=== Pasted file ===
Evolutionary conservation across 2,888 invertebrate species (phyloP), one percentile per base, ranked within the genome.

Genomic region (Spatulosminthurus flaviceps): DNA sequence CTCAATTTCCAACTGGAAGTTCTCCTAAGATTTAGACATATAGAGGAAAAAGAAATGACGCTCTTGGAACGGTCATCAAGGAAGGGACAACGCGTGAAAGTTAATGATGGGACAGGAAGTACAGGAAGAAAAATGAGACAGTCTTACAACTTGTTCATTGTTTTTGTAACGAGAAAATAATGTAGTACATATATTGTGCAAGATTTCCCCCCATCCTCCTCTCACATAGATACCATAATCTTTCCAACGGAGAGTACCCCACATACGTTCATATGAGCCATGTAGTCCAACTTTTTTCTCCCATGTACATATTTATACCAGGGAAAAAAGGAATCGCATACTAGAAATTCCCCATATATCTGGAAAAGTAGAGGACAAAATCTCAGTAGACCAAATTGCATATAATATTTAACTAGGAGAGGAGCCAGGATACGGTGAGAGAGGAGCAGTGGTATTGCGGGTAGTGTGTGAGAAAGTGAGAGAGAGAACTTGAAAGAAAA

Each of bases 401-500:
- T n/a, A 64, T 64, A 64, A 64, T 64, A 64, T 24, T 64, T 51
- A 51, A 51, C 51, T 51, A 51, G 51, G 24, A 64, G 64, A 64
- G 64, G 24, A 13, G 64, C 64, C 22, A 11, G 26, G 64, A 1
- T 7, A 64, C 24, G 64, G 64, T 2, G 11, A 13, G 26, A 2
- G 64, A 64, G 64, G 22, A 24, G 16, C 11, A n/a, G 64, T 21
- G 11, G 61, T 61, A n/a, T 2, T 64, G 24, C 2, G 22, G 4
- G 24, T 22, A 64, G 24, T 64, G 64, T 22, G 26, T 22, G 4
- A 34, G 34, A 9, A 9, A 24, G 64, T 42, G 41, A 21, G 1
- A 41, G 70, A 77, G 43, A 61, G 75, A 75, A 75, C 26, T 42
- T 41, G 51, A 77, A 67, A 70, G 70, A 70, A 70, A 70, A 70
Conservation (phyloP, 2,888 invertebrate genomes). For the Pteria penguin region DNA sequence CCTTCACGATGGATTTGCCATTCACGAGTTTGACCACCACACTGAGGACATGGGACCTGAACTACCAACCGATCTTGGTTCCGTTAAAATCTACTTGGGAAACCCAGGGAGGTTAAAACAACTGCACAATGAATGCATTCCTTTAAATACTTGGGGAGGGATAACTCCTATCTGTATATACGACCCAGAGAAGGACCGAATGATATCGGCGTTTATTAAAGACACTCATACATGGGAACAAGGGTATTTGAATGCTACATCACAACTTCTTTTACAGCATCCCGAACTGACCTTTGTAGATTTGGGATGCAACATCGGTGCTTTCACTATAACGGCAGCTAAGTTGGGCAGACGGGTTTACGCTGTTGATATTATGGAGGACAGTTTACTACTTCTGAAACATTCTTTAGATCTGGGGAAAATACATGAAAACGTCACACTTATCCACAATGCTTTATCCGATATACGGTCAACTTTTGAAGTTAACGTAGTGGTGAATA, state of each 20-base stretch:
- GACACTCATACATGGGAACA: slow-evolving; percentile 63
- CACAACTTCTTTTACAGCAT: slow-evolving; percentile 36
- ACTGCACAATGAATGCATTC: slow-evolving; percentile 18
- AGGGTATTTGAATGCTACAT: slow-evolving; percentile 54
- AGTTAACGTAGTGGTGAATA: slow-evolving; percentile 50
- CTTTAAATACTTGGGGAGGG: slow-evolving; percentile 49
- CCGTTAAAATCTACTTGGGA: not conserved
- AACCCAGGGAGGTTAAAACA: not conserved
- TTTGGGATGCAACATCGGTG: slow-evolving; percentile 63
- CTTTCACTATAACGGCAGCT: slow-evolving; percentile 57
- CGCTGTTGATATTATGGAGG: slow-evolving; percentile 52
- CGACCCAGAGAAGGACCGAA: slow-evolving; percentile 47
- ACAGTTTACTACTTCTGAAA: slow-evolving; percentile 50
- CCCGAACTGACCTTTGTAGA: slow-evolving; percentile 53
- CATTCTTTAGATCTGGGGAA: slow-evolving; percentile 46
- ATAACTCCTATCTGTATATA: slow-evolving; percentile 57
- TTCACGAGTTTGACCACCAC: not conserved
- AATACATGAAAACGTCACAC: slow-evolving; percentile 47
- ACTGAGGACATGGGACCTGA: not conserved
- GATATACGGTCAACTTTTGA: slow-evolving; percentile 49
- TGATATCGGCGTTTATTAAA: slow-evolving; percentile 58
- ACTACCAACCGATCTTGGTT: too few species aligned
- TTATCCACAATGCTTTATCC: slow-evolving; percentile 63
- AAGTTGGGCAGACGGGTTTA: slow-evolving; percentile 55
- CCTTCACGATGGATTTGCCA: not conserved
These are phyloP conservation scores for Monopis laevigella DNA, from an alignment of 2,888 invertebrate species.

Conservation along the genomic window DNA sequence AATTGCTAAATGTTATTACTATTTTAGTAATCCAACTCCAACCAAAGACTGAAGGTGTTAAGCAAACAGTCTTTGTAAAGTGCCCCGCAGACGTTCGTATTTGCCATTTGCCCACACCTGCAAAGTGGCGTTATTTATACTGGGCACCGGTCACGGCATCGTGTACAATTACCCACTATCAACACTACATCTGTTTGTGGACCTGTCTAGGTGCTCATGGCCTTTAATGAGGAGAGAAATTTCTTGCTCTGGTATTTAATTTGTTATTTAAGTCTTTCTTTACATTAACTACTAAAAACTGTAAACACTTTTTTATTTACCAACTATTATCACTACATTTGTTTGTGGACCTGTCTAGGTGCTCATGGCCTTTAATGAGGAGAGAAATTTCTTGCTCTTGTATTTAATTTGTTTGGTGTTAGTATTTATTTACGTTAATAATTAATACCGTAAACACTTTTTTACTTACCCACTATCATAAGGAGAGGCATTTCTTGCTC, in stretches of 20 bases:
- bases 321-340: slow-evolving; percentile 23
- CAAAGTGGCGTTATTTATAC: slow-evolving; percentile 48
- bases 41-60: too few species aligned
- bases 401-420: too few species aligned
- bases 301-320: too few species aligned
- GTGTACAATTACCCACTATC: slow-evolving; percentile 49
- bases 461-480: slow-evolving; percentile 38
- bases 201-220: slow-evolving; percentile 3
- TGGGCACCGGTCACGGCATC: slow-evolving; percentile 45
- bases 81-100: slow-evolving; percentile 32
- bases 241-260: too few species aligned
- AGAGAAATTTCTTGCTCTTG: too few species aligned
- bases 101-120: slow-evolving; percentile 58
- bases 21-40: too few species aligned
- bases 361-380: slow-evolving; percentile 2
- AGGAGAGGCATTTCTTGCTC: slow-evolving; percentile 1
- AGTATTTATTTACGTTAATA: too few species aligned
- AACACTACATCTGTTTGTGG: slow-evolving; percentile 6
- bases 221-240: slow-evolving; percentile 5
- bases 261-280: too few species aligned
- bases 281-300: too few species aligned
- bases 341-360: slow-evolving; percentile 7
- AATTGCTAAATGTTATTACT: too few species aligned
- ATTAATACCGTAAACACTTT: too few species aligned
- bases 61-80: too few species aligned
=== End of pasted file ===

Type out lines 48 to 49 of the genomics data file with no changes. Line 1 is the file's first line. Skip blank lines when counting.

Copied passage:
- bases 461-480: slow-evolving; percentile 38
- bases 201-220: slow-evolving; percentile 3